When they had departed, behold, the angel of the Lord appeared to Joseph in a dream and said, “Rise, take the child and his mother, flee to Egypt, and stay there until I tell you. Herod is going to search for the child to destroy him.” Joseph rose and took the child and his mother by night and departed for Egypt. He stayed there until the death of Herod, that what the Lord had said through the prophet might be fulfilled, “Out of Egypt I called my son.” (Matthew 2: 13 – 15)
Jesus was a refugee. Related to the above quote from Scriptures, one must reference the footnotes also. These were in the New American Bible. The traditional place of refuge for those fleeing from danger in Palestine was Egypt. (See 1 Kgs 11:40; Jer 26:21). The footnotes suggest that the child Jesus went Egypt to relive Israel’s Exodus experience.
Jesus the Refugee recreates the experience of his people who were refugees escaping a land of persecution. It is a timeless tragedy replayed throughout all history. And it is being retold right now.
Catholic Relief Services reports in July alone, Europe received more than 107,000 new arrivals. A majority of them have moved through Greece, Macedonia and Serbia. More than 80% are fleeing war-torn Syria for the European Union, where they’re seeking safety and a better life. Pope Francis appealed to every single Catholic parish and community across Europe to respond to the crisis. He asked that each house at least one of the tens of thousands of refugee families risking death to migrate to the continent from the Middle East. And he has committed the Vatican to house two families. (source)
“In front of the tragedy of the tens of thousands of refugees escaping death by war or hunger, on the path towards the hope of life, the Gospel calls us, asks us to be ‘neighbors’ of the smallest and most abandoned,” The Holy Father said during his Sunday Angelus. Christians, the pope said, must give the refugees “a concrete hope. Not only to say: ‘Courage, patience!'” Christian hope, he said, “is combative, with the tenacity of someone going towards a sure goal.”
The US Bishops have long reminded us of our moral and scriptural responsibilities:
- “You shall not oppress an alien; you well know how it feels to be an alien, since you were once aliens yourselves in the land of Egypt” (Ex 23:9).
- “You shall treat the stranger who resides with you no differently than the natives born among you, have the same love for him as for yourself; for you too were once strangers in the land of Egypt” (Lv 19:33-34).
- The Torah made special provisions for immigrants with the reminder that “you too were once slaves in Egypt” (Dt 16:9-12):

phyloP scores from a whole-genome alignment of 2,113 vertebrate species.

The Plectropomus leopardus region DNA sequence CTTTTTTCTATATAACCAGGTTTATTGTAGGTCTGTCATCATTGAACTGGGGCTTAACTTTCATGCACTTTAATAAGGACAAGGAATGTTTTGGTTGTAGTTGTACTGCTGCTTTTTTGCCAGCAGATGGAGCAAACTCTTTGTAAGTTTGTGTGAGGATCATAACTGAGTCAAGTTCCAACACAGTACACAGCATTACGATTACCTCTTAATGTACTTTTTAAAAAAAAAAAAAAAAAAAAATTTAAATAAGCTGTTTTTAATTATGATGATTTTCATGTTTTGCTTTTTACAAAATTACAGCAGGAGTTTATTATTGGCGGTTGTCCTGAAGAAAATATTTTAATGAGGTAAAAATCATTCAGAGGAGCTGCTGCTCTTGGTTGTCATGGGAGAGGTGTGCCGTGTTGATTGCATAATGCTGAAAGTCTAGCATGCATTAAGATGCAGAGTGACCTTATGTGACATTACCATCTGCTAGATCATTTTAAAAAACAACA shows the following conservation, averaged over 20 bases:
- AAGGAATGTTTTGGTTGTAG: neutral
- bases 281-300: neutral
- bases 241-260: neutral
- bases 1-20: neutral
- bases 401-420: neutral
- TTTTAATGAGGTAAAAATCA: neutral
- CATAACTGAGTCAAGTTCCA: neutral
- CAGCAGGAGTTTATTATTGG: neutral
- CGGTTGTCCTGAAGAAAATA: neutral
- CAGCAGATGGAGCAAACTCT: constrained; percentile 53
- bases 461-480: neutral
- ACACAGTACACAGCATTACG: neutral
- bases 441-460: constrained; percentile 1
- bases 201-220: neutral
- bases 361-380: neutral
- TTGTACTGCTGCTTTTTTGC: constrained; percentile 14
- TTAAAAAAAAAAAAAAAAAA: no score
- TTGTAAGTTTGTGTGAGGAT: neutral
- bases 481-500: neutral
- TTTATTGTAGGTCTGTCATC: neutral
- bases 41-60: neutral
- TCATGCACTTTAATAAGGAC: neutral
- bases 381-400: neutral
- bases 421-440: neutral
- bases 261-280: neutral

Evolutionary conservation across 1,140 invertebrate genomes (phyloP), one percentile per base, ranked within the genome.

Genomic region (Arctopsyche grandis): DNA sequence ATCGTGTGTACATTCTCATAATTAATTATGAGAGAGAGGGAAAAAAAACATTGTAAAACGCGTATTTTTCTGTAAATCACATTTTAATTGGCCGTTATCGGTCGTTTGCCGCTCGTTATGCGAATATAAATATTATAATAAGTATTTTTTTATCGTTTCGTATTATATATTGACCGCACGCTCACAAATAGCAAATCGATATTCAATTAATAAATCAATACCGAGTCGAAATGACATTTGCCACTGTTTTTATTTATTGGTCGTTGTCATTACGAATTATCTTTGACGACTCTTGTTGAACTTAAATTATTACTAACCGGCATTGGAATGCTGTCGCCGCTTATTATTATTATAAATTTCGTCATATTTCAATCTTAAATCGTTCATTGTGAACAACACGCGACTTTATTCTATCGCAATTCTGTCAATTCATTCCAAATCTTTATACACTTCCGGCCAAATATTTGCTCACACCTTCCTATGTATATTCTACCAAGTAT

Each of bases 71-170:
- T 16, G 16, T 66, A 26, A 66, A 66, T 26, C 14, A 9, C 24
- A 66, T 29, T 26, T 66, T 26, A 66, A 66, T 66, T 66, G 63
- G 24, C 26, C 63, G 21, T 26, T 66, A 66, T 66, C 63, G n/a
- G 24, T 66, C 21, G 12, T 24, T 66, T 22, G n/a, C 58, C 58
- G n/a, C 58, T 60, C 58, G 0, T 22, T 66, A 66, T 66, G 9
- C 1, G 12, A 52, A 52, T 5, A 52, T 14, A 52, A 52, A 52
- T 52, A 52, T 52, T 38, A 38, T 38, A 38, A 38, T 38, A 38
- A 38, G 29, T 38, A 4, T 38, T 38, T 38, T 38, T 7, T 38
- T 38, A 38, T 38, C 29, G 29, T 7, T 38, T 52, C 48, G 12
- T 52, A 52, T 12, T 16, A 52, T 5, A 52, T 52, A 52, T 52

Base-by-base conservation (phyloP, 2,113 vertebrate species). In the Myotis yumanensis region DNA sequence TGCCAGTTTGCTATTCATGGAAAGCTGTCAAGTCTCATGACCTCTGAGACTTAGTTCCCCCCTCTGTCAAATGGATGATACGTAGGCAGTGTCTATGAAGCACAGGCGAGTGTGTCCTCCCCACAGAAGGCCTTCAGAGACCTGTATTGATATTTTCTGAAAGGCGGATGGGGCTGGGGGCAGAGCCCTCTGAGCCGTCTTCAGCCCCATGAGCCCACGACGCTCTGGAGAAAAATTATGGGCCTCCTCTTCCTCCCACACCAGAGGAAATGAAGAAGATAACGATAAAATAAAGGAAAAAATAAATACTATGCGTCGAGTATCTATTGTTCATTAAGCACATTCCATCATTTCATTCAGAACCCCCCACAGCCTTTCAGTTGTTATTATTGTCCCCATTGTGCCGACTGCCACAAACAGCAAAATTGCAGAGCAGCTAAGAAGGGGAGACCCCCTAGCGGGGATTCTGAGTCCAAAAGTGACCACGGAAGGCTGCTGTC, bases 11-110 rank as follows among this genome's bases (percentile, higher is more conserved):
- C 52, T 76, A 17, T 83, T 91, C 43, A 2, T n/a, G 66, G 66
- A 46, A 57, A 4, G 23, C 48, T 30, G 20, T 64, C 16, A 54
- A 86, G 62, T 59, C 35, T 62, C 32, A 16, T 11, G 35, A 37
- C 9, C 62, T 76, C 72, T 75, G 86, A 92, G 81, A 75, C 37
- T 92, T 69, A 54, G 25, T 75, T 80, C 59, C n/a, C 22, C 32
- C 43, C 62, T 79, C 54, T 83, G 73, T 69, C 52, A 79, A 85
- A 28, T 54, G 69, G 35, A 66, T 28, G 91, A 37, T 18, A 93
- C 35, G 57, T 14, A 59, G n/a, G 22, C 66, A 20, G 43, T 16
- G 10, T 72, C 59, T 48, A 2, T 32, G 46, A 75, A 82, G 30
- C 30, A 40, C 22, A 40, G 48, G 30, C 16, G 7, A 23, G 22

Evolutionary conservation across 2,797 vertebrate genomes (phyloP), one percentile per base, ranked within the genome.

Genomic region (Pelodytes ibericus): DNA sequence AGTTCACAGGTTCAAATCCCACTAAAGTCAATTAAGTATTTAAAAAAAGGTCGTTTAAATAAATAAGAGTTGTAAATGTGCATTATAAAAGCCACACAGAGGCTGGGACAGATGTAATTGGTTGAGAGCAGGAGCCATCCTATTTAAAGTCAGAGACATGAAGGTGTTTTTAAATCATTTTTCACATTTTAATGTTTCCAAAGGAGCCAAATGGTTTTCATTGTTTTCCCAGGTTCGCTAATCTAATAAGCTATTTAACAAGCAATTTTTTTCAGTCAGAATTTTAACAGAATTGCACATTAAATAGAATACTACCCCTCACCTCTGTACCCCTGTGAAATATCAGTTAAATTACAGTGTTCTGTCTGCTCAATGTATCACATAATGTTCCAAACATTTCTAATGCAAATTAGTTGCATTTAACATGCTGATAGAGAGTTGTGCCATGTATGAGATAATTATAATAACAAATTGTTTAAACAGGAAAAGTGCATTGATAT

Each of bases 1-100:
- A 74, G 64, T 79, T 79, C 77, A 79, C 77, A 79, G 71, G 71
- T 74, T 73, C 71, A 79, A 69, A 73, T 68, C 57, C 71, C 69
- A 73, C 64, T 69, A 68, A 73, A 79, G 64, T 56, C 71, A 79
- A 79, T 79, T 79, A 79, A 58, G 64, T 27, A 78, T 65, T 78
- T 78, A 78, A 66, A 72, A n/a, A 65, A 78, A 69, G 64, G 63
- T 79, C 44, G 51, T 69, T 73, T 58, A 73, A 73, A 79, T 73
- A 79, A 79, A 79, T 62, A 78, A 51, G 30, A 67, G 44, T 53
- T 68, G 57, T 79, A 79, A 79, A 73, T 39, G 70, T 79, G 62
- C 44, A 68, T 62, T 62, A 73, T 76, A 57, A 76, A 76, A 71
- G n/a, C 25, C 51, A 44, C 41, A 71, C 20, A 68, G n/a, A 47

- “At the end of every third year you shall bring out all the tithes of your produce for that year and deposit them in community stores, that the Levite who has no share in the heritage with you, and also the alien, the orphan and the widow who belong to your community, may come and eat their fill; so that the Lord, your God, may bless you in all that you undertake” (Dt 14:28-29).
- “For the Lord, your God, is the God of gods, the Lord of lords, the great God, mighty and awesome, who has no favorites, accepts no bribes; who executes justice for the orphan and the widow, and befriends the alien, feeding and clothing him. So you too must befriend the alien, for you were once aliens yourselves in the land of Egypt” (Dt 10:17-19).
And Christ, once the refugee, proclaimed prophetically, “For I was hungry and you gave me food, I was thirsty and you gave me drink, a stranger and you welcomed me” (Mt 25:35).
The Second Vatican Council likewise called on the national bishops’ conferences to pay special attention to those who “are not adequately cared for by the ordinary pastoral ministry of the parochial clergy or are entirely deprived of it,” including “the many migrants, exiles and refugees,” and to devise solutions for them (Christus Dominus, no. 18). This call was endorsed by Pope Paul VI in approving a revision of church norms regarding pastoral care for immigrants. His Instruction on the Pastoral Care of People Who Migrate affirmed that “migrating people carry with them their own mentality, their own language, their own culture, and their own religion. All of these things are parts of a certain spiritual heritage of opinions, traditions and culture which will perdure outside the homeland. Let it be prized highly everywhere” (no. 11).
This moment is quickly moving from the theological and the theoretical to hard practical choices. National Public Radio’s Eleanor Beardsley has reported from Hungary. There, Prime Minister Viktor Orban’s right-wing government halted refugees from leaving the train station in Budapest, only to later relent. It seems that the massive migrant crisis is “exposing an ugly underside” in the European Union. (Of course, all this is more muddled for Catholics in the United States. Here, we have a presidential campaign TRUMPeting the call for a wall along our own borders and devaluing some of our own new neighbors.)
This is a profound moment for our Church and for us as Christians. Christ the Refugee is hungry. Will you offer Christ the Syrian Muslim food? Christ is found on the peripheries of your borders and is thirsty. Will you welcome him into your neighborhoods and homes and offer him a drink? Christ is the undocumented stranger. Will you welcomed him?